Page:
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 Post subject: Re: Russian Missiles
PostPosted: Wed Sep 09, 2020 11:47 am 
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CAG Hotshot wrote:
usnraptor wrote:
Thanks all for the input. I just posted the latest playset with the missile changes. I was keeping an 80% effective as US equivalent in mind. I posted the excel sheet I used in my ftp weapons my icons folder listed as ac guns.xls for those interested. I may make changes to them in the future as I get a chance to use/fight them.


Just watched an interview from just 2 weeks ago with the CEO of DCS and this very topic came up because the effectiveness of the AMRAAM has been so enhanced in the last update as to make it nearly impossible to survive against and he stated how bad the Russian missiles really are and he also stated he will not be "balancing" the Sim by making the Russian weapons more effective because he believes in realism and that is what happens when one side had a HUGE technological advantage so I am thinking you are giving the Russians way to much credit giving them 80% effectiveness compared to the AMRAAM as the new AIM120 in DCS is on a magnitude of 10 above what it was previously and the Russian missiles will have no compensating BVR improvement because it wouldn't be real...


Yeah. The AMRAAM, especially the AIM-120C is quite the poison arrow now in DCS. The R-27R/ER and R-77 have always had questionable capability while the IR guided R-27ET and R-73 have been more effective.

Still not as much real world data available on 4th generation Russian missiles albit the R-27 has a pretty poor record from my understanding. The R-77 is another question mark but I'd imagine the base R-77 designed during the Cold War is less effective than the early AIM-120A as far as guidance and certainly less effective than the B/C AMRAAMs.


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 Post subject: Re: Russian Missiles
PostPosted: Sat Sep 26, 2020 23:57 pm 
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The AIM-54A certainly performed admirably in the Iran-Iraq War.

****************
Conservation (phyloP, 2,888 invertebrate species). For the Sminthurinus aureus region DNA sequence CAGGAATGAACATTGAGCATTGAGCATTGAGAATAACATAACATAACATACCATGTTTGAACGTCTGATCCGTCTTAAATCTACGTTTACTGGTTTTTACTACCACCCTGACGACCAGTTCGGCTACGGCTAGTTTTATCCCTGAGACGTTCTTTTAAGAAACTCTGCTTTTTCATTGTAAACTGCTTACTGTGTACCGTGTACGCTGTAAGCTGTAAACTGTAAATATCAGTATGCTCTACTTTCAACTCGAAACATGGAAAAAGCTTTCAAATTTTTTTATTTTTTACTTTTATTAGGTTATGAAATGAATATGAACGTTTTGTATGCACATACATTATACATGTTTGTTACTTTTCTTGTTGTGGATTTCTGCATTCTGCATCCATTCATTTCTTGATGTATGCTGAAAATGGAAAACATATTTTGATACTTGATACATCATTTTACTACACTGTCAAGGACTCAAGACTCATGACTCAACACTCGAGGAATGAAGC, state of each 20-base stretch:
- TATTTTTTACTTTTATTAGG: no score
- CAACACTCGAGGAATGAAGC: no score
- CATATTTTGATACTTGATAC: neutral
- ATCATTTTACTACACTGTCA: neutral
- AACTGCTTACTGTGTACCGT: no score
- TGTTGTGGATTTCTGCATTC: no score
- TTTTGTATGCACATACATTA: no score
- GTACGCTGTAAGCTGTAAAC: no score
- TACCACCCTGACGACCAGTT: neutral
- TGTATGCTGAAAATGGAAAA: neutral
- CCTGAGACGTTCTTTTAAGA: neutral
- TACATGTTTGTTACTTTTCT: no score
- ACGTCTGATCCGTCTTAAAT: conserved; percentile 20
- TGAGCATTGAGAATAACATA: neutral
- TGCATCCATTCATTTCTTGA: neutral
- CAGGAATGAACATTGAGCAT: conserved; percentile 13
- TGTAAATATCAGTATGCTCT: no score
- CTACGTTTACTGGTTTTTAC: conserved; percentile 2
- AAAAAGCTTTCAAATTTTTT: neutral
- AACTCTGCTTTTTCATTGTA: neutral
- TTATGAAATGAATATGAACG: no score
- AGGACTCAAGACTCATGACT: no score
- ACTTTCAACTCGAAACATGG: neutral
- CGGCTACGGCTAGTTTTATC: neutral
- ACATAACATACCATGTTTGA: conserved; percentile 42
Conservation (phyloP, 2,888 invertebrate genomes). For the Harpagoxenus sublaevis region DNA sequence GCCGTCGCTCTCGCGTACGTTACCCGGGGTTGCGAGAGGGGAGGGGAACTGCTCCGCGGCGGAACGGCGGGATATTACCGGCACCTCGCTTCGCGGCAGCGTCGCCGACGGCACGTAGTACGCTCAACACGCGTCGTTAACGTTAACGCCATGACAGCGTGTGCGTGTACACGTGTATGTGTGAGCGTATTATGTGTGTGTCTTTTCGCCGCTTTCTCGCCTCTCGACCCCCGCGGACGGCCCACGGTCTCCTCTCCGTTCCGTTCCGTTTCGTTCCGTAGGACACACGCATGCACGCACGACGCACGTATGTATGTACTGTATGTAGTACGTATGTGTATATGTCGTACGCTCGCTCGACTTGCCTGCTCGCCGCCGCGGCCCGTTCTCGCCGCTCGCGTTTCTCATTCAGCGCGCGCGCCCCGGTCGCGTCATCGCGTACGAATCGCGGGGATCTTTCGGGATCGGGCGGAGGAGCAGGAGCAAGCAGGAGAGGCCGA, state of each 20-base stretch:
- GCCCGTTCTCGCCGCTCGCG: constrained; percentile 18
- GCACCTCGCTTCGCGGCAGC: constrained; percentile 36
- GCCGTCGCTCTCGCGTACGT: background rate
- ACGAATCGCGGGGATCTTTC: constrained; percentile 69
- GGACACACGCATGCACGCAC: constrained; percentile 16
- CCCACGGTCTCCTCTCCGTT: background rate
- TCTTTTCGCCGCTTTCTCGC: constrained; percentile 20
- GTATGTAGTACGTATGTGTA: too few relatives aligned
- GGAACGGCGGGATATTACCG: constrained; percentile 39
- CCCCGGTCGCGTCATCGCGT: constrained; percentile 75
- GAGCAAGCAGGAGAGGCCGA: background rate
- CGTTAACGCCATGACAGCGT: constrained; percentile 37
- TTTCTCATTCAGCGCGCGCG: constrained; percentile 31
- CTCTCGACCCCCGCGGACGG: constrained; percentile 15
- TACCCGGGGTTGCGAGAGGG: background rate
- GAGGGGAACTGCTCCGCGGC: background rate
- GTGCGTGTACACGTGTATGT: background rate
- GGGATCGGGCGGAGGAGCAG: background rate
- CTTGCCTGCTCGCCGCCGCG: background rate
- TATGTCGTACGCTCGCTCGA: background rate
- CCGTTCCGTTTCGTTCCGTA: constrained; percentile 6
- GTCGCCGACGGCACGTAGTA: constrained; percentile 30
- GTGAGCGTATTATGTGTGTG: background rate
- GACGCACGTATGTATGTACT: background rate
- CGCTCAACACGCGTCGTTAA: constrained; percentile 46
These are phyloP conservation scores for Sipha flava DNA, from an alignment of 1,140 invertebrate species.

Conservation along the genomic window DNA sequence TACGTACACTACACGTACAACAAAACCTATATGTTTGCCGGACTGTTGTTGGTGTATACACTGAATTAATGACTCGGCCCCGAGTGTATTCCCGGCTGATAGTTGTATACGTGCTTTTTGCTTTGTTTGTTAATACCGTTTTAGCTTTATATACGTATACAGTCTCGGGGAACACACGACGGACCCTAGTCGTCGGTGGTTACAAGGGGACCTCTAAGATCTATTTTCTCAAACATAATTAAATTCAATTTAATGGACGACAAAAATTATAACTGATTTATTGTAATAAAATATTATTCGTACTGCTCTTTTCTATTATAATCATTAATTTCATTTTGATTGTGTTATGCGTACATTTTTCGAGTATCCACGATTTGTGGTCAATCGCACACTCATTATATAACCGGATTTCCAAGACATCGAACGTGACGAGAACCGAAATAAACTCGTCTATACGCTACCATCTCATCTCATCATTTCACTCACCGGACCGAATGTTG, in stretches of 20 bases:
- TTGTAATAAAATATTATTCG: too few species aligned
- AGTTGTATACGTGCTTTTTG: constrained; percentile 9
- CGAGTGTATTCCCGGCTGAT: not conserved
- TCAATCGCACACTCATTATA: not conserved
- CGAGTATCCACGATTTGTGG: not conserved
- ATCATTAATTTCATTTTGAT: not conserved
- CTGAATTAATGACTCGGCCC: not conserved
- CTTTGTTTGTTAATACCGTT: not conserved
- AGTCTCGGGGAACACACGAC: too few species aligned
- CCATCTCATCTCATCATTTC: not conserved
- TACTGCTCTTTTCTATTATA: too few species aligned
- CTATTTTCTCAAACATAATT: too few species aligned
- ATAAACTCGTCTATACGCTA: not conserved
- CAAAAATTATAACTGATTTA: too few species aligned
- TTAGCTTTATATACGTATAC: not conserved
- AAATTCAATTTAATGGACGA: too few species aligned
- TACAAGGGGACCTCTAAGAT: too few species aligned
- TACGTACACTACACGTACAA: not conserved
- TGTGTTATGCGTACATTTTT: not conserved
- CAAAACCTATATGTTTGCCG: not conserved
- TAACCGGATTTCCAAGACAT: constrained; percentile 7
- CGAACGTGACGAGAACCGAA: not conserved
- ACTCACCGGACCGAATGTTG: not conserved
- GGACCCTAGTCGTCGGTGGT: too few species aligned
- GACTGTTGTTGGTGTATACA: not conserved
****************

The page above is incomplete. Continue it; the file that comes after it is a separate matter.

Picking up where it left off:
Admirably enough that the Iraqis turned tail and ran whenever their RWRs showed a diamond-enclosed 14.

The Phoenix proved extremely good in that war against small fighter aircraft and the large warhead - on more than one occasion - downed multiple aircraft with one missile.

Another little tidbit - at least on the MiG-29 (far removed from the MiG-35).
Post-CW, the East Germans let us play around with the -29s.

What we found is what they found.
The MiG-29 + R-73 combination was truly deadly in close range and the R-73 was superior to the AIM-9M.
Yet the MiG-29's BVR was for garbage.

You know you still see a lot of Su-27s flying around with R-27s and I wonder if that's because they're not upgraded to carry the R-77 (because by right some Su-27s haven't been upgraded since they were introduced) or because even the Russians don't have faith in the R-77.

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 Post subject: Re: Russian Missiles
PostPosted: Sun Sep 27, 2020 01:46 am 
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I just read today in Air & Space magazine the Ukrainians are still using the SARH missiles (R-27 ?) in their Su-27s because the fighters have not been upgraded.


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 Post subject: Re: Russian Missiles